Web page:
Poets and pubs in Dublin
From Patrick Kavanagh scribbling lines of poetry as he sups a pint of Guinness to Brendan Behan who once described himself as a ‘drinker with a writing problem,’ many of Dublin’s most famous writers have found inspiration in the public houses of the city.
More funny stories follow with tales of James Joyce and his early life in Dublin. Frank tells us how Joyce propositioned Nora Barnacle (the woman he jokingly refers to as “the only one who would stick to him”) and ended up embracing her amorously in a rhododendron bush in Howth. A few days later, Joyce tried the same trick with another woman, not noticing that she was already accompanied by a suitor. The man punched Joyce to the ground and he had to be rescued by a passing Jewish gentleman. Apparently, it was in recognition of this stranger’s act of kindness that Joyce made Leopold Bloom, the main character of Ulysses, Jewish.
We leave the warmth of the Duke and venture out into the freezing cold and the cobbled squares of nearby Trinity College. Shivering under the bell tower, which marks the cornerstone of this 400-year-old university, Frank and Colm recount some of its history.
Built in 1592, Trinity was initially a school of divinity. “Students were supposed to rise at 6 a.m. for prayers,” says Frank. “But they were better known for drunkenness and debauchery.”
This was still the case when Oliver Goldsmith attended in 1744, Oscar Wilde in 1872 and Beckett in 1920. All honed their drinking skills here.
To illustrate Wilde’s prodigious drinking ability, Frank tells a tale of his tour to the U.S. Wilde visited Leadville, CO, a mining town that was home to the biggest bordello in America, where there was little interest in his lecture on art and aesthetics. The miners challenged him to a drinking competition. They drank whiskey in the mines, expecting him to fail miserably. Instead, Wilde was the last man standing and had to learn how to operate the lift in order to bring them back up to the surface.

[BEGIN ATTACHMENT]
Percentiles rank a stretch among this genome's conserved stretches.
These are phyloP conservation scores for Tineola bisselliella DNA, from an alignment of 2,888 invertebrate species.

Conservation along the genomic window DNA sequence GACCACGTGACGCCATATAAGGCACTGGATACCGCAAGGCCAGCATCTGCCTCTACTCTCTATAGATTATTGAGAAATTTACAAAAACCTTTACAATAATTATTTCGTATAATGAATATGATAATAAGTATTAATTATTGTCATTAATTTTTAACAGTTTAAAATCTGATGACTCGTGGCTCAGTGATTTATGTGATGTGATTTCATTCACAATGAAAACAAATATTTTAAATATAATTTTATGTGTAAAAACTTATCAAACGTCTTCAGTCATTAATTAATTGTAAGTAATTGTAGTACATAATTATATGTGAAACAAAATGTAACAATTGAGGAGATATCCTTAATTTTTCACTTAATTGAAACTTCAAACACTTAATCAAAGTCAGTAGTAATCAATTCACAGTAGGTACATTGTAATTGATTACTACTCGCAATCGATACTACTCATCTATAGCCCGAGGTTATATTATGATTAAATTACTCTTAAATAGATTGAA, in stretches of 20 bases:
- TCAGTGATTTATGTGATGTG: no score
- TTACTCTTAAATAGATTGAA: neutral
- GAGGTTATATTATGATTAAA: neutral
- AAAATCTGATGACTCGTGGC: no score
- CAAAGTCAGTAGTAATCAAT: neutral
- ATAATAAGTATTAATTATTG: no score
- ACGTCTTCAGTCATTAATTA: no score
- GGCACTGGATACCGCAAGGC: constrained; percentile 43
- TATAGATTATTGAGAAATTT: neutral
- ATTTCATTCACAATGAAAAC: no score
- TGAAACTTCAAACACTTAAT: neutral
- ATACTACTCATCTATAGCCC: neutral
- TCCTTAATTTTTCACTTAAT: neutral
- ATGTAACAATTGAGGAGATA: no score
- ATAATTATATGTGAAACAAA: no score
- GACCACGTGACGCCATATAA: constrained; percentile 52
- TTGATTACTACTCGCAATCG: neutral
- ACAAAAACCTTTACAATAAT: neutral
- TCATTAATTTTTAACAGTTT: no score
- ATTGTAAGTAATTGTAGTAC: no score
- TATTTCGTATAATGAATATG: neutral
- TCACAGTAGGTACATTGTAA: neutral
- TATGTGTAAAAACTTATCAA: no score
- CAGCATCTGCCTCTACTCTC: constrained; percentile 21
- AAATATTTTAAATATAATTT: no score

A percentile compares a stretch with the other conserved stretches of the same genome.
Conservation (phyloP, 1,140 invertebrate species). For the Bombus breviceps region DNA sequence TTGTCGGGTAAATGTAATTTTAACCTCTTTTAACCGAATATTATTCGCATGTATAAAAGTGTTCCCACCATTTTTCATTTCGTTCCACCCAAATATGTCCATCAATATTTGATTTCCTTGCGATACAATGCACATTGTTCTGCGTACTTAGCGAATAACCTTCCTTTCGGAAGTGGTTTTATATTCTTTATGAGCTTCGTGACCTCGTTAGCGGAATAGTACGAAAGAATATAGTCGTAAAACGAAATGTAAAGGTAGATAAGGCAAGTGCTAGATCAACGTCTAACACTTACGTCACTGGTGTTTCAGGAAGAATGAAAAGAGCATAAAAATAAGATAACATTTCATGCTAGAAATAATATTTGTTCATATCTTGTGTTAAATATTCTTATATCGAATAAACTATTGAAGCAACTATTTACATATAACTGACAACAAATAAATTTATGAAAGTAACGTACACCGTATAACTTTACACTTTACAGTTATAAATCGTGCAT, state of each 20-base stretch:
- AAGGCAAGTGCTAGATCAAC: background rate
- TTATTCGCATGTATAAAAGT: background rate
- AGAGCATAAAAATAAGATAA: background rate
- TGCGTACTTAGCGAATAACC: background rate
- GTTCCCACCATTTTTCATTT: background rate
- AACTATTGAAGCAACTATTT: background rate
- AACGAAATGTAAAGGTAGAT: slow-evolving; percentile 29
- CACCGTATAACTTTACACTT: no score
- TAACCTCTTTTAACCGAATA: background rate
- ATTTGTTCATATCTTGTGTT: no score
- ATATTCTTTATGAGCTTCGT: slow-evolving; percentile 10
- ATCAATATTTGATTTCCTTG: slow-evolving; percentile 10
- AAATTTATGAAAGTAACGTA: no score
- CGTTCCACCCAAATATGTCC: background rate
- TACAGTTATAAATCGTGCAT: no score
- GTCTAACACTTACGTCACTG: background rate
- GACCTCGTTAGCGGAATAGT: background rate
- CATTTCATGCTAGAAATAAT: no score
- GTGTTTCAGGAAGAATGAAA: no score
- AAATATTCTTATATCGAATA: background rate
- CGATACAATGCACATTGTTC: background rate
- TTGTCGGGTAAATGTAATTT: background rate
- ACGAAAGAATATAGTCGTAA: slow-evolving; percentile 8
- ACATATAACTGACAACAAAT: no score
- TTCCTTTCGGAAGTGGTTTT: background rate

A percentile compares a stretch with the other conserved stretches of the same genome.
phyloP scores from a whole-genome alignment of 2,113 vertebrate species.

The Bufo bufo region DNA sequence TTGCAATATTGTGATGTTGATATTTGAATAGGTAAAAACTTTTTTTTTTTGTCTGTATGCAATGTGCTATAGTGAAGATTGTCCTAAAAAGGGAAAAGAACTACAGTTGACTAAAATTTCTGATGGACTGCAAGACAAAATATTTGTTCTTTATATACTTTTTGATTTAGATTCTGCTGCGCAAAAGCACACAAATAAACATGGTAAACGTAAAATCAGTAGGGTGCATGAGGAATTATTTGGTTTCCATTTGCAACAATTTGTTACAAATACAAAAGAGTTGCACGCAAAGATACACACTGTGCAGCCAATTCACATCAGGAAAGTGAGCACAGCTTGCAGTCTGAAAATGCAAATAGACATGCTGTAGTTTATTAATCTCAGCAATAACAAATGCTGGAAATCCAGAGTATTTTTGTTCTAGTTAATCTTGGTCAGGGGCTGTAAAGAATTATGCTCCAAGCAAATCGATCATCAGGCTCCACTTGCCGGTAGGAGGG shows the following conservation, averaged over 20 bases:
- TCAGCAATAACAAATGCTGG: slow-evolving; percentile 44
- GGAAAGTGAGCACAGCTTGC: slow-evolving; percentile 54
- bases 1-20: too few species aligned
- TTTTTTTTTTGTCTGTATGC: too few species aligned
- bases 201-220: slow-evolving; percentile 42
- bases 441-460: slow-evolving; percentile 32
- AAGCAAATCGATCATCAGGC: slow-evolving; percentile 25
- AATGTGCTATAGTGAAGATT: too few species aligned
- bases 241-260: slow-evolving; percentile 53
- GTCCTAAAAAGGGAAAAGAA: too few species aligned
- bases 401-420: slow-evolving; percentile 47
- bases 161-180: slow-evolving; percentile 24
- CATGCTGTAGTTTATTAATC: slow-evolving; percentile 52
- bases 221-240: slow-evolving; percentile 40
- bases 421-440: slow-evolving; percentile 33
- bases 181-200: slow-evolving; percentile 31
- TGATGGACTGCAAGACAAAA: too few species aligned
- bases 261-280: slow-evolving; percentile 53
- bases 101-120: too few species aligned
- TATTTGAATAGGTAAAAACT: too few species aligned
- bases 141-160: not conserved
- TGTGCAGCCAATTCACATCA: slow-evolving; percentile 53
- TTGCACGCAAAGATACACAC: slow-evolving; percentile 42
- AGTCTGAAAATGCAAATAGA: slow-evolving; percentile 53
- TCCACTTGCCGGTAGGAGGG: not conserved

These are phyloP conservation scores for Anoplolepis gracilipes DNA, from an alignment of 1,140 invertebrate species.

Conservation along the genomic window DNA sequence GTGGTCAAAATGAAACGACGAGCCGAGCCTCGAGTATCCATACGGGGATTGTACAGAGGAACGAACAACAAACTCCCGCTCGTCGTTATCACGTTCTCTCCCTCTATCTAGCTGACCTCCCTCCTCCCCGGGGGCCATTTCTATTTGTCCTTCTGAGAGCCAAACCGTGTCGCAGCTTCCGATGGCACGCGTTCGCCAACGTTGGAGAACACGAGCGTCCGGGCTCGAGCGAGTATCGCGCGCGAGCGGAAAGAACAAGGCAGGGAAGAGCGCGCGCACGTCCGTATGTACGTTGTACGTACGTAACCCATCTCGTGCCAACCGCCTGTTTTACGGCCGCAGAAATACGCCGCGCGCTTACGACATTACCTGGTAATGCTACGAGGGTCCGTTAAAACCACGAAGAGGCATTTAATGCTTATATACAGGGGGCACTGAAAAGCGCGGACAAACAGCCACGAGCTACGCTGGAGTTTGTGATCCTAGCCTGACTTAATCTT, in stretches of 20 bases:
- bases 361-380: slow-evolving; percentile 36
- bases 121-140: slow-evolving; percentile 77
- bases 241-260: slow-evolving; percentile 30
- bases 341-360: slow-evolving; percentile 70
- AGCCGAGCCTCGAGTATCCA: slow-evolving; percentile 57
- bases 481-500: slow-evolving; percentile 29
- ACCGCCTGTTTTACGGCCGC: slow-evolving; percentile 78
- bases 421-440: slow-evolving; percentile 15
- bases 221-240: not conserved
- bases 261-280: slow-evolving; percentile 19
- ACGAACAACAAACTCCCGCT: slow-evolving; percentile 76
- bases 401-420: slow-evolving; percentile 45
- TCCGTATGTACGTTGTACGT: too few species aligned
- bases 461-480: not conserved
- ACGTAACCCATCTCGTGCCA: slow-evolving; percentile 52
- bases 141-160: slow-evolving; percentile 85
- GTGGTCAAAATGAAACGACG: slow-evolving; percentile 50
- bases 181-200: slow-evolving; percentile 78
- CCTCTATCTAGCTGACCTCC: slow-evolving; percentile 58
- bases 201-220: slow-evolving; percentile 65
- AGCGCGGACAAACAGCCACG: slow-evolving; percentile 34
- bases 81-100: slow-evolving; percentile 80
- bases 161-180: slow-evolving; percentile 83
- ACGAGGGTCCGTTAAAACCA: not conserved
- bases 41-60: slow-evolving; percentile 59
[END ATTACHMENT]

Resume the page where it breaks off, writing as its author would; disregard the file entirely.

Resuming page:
Teeth chattering, we weave our way through a maze of narrow streets to O’Neill’s Pub. There has been a pub here on Suffolk Street for more than 300 years. The latest incarnation is a Victorian building that houses a warren of interlocking rooms. Some of these are snugs – small alcoves that used to be set aside specifically for women but are now used by those seeking privacy.
Poets Michael Longley and Brendan Kennelly and writer Brian Keenan used to be regulars in O’Neill’s. Their pictures adorn the walls and we sip our drinks and soak in the warmth as Frank and Colm tell us all about them.
Before long, it’s time to move on again, this time to St. Andrew’s Church. Built on the site of the first Viking parliament in Dublin and formerly a Protestant church, it is now the city’s tourist office.
It is also the perfect setting for one of the highlights of the tour. It’s here, on the steps of the church, that Frank and Colm perform a passage from James Plunkett’s Strumpet City.
The story is set during the 1913 lockout, a major industrial dispute between 20,000 workers – led by Big Jim Larkin – and 300 employers in Dublin. The dispute lasted for months and resulted in severe hardship for the strikers, two of whom are depicted in the passage dramatized by Frank and Colm. One plays Toucher Hennessy, a man who needs money for a drink. (A ‘toucher’ is someone who buys one drink in a bar and then nods and agrees with the chatter of other drinkers, hoping that they will buy him another.)
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